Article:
In 1965, Bruce Tuckman argued that groups go through four stages of development:
- Forming: This is also referred to as the orientation stage because prospective members are orienting themselves to the group.
- Storming: As groups develop, there is a tension that tends to arise naturally from conflicts of values or beliefs.
- Norming: Conflict necessitates compromise, which cultivates a culture of shared understanding. This forms an environment of mutual understanding and expectation.
- Performing: After norming a group can mature and arrive at a place where members are working very successfully toward common goals. It is said by scholars that most groups never get to this stage.
I add to this a fifth stage, Transforming. In accordance with Heraclitus of Ephesus’s quote that “The only thing that is constant is change,” following norming or performing there will likely be evolution that takes in the group as individuals change and context is shifted.
Kurt Vonnegut is a masterful storyteller. He’s the type of author you might see quoted on social media with a lake at dawn resting calmly in the background – a “post-it note author” who continually calls on us to live a life of thoughtfulness.
Today, I’m offering his lecture on the types of stories we tell. Stories are certain to be a recurring topic in this blog. This is because stories are immensely powerful. From religious texts to the MacBook you bought to the entirety of your self-perception, the human experience is a complex amalgamation of stories, both true and false.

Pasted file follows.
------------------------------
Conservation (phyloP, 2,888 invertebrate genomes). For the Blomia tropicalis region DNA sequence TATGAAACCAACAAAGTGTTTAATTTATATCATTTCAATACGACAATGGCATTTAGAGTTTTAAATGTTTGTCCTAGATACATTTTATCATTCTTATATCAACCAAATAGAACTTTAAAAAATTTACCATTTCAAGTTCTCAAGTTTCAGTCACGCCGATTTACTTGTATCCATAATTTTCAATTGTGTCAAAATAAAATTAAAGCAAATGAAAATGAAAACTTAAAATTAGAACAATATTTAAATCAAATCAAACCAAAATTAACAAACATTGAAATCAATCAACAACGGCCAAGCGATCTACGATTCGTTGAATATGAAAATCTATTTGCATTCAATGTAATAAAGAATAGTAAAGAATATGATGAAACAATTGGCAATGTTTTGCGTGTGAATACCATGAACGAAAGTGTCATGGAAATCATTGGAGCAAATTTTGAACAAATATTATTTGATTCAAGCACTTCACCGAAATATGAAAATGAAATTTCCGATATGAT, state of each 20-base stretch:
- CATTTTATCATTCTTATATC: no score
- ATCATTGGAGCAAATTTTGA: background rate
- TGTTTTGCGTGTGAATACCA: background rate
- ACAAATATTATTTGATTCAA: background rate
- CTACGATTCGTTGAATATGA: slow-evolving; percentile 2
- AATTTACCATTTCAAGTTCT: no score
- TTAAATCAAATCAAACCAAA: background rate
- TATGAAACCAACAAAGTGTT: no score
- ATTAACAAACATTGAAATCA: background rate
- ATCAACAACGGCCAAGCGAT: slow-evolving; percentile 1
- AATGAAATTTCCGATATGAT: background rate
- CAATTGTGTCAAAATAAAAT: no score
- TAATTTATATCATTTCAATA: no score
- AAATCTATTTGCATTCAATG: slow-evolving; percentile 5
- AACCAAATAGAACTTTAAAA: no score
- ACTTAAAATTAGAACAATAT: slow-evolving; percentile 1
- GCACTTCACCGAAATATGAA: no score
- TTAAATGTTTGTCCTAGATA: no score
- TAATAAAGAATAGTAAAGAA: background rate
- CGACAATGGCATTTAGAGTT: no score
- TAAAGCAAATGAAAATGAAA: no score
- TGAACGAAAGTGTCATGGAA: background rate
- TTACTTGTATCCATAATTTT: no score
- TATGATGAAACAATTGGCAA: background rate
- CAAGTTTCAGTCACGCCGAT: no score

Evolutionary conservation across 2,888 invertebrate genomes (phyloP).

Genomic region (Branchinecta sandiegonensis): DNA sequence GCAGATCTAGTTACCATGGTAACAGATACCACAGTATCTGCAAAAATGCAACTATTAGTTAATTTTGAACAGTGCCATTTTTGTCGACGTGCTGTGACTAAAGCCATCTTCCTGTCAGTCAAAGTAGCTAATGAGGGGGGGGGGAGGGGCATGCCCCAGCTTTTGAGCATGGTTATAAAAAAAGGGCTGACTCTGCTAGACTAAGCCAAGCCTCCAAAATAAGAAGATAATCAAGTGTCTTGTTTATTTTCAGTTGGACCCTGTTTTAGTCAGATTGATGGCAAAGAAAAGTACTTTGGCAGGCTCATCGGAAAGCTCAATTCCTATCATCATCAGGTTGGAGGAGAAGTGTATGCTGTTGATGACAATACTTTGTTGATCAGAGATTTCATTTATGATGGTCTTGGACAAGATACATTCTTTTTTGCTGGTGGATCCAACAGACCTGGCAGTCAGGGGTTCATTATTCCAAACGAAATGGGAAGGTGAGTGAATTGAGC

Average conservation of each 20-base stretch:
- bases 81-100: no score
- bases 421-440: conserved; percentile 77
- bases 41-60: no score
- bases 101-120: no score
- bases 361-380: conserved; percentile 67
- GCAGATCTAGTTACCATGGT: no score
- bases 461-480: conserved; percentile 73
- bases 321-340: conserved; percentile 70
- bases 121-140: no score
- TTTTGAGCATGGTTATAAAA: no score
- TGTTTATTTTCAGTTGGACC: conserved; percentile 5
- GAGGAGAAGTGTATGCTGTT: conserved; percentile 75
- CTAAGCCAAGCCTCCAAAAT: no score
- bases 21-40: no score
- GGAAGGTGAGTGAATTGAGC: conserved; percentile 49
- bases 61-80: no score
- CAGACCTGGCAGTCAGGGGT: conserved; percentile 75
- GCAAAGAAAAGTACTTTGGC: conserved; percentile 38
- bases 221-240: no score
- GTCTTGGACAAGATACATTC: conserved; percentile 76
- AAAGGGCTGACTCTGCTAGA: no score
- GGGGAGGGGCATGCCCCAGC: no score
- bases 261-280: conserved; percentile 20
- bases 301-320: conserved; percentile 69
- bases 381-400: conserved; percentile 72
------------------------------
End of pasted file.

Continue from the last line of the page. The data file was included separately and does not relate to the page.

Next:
You can find a link to a video of it here. You can also get the gist of it from this infographic:
Most people don’t have access to the kind of power that money brings or great connections. So, in these typical circumstances how do you gain influence?
According to Tom Peters in his book The Pursuit of Wow and Dale Carnegie’s How to Win Friends and Influence People, perhaps unexpectedly, the answer seems to be to just act with genuine care, generosity, forgiveness, and empathy
By doing things like demonstrating you care through thank-you notes, voicing appreciation, sharing credit abundantly, and being sincerely interested in others, people who interact with us will experience a psychological affinity. We gravitate toward the good, and we want to follow people who seem to sincerely be seeking our best interests.
Imagine this: the bottom of your shoes starts to come off and a hole begins along the side where your arch is, so you decide you should get a new pair. You go to the store and after looking for some time decide on a nice new pair of, say, Nikes.
After wearing these new Nikes for a few days, you start to feel they don’t match your worn jacket, which makes you feel the need to replace the old jacket with something that will create a better look with the Nikes, something you can feel more fresh in.
You get the jacket. Then, inevitably, you get new jeans with the jacket to complete the look, maybe even a new wristwatch.
This, my friends, is the Diderot Effect. It has two formal definitions. First, it means goods purchased by consumers will be cohesive to their sense of identity, and as a result, will be complementary to one another. And second, the introduction of a new possession that is deviant from the consumer’s current complementary goods can result in a process of spiraling consumption.
This phenomenon was first coined in the essay “Regrets for my Old Dressing Gown, or
A warning to those who have more taste than fortune.”
It’s classic consumerism and important to be aware of the next time you’re feeling like something you once loved could use a bit of an update.
If you dreamed of being a great documentary filmmaker, but you ended up developing trailers for movies, you’ve sold out.
But what if you develop movies on the side?
Are you discounting the dream?
If you dreamed of being a great writer, but you’ve taken a job as a local journalist, or worse, a manager at a local bank, are you truly living or are you getting by?
The distinction between commercial and authentic art isn’t easy to determine.
In the end, create what brings you joy.